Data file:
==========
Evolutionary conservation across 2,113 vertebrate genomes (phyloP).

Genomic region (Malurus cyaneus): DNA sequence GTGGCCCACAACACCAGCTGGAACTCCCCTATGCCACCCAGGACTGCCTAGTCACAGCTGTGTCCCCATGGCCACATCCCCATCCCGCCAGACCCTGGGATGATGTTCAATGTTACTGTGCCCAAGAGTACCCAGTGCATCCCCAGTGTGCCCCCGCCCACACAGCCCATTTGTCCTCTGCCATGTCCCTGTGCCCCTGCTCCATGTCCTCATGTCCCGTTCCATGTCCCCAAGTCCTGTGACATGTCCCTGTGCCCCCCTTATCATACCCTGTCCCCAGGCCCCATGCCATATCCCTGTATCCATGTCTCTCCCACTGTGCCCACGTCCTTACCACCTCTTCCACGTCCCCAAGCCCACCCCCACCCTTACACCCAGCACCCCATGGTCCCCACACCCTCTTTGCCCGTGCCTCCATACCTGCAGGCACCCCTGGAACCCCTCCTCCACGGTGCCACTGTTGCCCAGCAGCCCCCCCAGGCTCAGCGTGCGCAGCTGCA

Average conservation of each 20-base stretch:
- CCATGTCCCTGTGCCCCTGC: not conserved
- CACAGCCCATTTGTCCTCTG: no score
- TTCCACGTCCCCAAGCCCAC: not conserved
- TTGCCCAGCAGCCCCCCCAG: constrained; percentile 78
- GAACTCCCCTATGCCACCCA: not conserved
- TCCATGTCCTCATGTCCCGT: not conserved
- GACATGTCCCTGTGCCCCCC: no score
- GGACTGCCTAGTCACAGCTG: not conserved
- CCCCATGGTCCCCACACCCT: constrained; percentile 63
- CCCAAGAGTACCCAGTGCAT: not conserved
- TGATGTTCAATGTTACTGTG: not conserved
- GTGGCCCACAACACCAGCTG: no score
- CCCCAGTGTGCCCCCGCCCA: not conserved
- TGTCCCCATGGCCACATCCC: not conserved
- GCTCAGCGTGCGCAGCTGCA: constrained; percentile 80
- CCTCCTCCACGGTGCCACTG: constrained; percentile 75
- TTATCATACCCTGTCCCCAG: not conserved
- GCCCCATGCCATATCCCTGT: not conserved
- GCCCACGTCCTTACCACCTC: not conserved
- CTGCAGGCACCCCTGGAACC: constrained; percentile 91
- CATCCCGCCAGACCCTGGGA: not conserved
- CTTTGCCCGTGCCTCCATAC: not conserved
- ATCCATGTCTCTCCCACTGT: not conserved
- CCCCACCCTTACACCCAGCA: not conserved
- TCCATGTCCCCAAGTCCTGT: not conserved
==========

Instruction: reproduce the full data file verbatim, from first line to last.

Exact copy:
Evolutionary conservation across 2,113 vertebrate genomes (phyloP).

Genomic region (Malurus cyaneus): DNA sequence GTGGCCCACAACACCAGCTGGAACTCCCCTATGCCACCCAGGACTGCCTAGTCACAGCTGTGTCCCCATGGCCACATCCCCATCCCGCCAGACCCTGGGATGATGTTCAATGTTACTGTGCCCAAGAGTACCCAGTGCATCCCCAGTGTGCCCCCGCCCACACAGCCCATTTGTCCTCTGCCATGTCCCTGTGCCCCTGCTCCATGTCCTCATGTCCCGTTCCATGTCCCCAAGTCCTGTGACATGTCCCTGTGCCCCCCTTATCATACCCTGTCCCCAGGCCCCATGCCATATCCCTGTATCCATGTCTCTCCCACTGTGCCCACGTCCTTACCACCTCTTCCACGTCCCCAAGCCCACCCCCACCCTTACACCCAGCACCCCATGGTCCCCACACCCTCTTTGCCCGTGCCTCCATACCTGCAGGCACCCCTGGAACCCCTCCTCCACGGTGCCACTGTTGCCCAGCAGCCCCCCCAGGCTCAGCGTGCGCAGCTGCA

Average conservation of each 20-base stretch:
- CCATGTCCCTGTGCCCCTGC: not conserved
- CACAGCCCATTTGTCCTCTG: no score
- TTCCACGTCCCCAAGCCCAC: not conserved
- TTGCCCAGCAGCCCCCCCAG: constrained; percentile 78
- GAACTCCCCTATGCCACCCA: not conserved
- TCCATGTCCTCATGTCCCGT: not conserved
- GACATGTCCCTGTGCCCCCC: no score
- GGACTGCCTAGTCACAGCTG: not conserved
- CCCCATGGTCCCCACACCCT: constrained; percentile 63
- CCCAAGAGTACCCAGTGCAT: not conserved
- TGATGTTCAATGTTACTGTG: not conserved
- GTGGCCCACAACACCAGCTG: no score
- CCCCAGTGTGCCCCCGCCCA: not conserved
- TGTCCCCATGGCCACATCCC: not conserved
- GCTCAGCGTGCGCAGCTGCA: constrained; percentile 80
- CCTCCTCCACGGTGCCACTG: constrained; percentile 75
- TTATCATACCCTGTCCCCAG: not conserved
- GCCCCATGCCATATCCCTGT: not conserved
- GCCCACGTCCTTACCACCTC: not conserved
- CTGCAGGCACCCCTGGAACC: constrained; percentile 91
- CATCCCGCCAGACCCTGGGA: not conserved
- CTTTGCCCGTGCCTCCATAC: not conserved
- ATCCATGTCTCTCCCACTGT: not conserved
- CCCCACCCTTACACCCAGCA: not conserved
- TCCATGTCCCCAAGTCCTGT: not conserved